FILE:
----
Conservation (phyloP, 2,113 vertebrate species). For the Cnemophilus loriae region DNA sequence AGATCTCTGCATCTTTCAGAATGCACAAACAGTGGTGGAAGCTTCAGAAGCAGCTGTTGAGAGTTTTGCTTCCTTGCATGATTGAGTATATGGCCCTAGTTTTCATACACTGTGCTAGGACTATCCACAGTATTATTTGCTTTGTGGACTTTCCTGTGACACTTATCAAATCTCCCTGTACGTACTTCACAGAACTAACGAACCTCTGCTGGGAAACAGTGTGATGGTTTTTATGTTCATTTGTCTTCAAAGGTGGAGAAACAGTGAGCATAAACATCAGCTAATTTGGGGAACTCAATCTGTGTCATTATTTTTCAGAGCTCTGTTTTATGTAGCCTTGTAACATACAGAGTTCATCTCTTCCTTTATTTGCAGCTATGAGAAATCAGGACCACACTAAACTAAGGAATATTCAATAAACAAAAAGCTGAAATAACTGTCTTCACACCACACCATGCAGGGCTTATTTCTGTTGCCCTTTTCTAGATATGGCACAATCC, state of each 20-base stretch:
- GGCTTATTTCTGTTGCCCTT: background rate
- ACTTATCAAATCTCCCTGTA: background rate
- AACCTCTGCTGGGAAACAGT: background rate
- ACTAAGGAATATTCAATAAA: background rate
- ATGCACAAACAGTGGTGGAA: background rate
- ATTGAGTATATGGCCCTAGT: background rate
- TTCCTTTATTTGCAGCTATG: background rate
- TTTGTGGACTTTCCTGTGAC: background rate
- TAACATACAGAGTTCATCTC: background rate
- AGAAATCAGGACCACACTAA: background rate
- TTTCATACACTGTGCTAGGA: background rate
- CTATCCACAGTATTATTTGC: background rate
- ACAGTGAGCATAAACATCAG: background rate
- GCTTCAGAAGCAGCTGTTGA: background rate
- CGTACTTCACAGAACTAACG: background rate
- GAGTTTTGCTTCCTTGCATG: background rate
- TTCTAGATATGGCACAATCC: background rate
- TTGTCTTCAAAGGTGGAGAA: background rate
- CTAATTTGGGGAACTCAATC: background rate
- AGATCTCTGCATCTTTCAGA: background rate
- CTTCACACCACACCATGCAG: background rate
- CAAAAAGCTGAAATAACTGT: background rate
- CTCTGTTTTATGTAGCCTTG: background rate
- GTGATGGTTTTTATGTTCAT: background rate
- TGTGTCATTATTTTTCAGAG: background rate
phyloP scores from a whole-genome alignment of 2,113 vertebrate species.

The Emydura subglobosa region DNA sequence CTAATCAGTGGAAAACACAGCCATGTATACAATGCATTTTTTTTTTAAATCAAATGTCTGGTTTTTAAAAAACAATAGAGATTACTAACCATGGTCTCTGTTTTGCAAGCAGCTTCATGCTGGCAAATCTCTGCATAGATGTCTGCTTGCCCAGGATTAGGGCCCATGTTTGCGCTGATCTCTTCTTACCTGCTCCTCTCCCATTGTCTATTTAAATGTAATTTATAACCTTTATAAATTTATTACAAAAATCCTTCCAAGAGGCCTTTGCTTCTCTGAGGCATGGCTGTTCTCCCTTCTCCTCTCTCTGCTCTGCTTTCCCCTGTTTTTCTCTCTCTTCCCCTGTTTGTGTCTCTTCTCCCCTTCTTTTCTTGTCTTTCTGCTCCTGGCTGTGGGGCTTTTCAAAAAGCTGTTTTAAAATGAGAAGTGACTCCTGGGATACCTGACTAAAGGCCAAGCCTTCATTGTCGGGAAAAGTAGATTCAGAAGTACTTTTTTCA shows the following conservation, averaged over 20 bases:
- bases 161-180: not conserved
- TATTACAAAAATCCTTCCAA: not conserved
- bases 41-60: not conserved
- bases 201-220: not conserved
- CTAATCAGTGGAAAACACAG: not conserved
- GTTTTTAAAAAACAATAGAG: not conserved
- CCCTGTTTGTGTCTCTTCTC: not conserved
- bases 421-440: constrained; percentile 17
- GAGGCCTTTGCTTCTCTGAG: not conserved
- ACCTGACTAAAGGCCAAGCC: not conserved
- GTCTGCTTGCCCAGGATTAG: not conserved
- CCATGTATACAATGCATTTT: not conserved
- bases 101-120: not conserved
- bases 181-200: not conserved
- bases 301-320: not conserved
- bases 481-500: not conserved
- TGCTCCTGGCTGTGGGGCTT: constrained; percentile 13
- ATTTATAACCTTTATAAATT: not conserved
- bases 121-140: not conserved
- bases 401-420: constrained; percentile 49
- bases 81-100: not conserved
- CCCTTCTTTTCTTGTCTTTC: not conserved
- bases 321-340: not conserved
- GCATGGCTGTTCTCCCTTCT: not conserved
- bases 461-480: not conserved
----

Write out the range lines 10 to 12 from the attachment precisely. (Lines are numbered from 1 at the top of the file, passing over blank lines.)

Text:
- TAACATACAGAGTTCATCTC: background rate
- AGAAATCAGGACCACACTAA: background rate
- TTTCATACACTGTGCTAGGA: background rate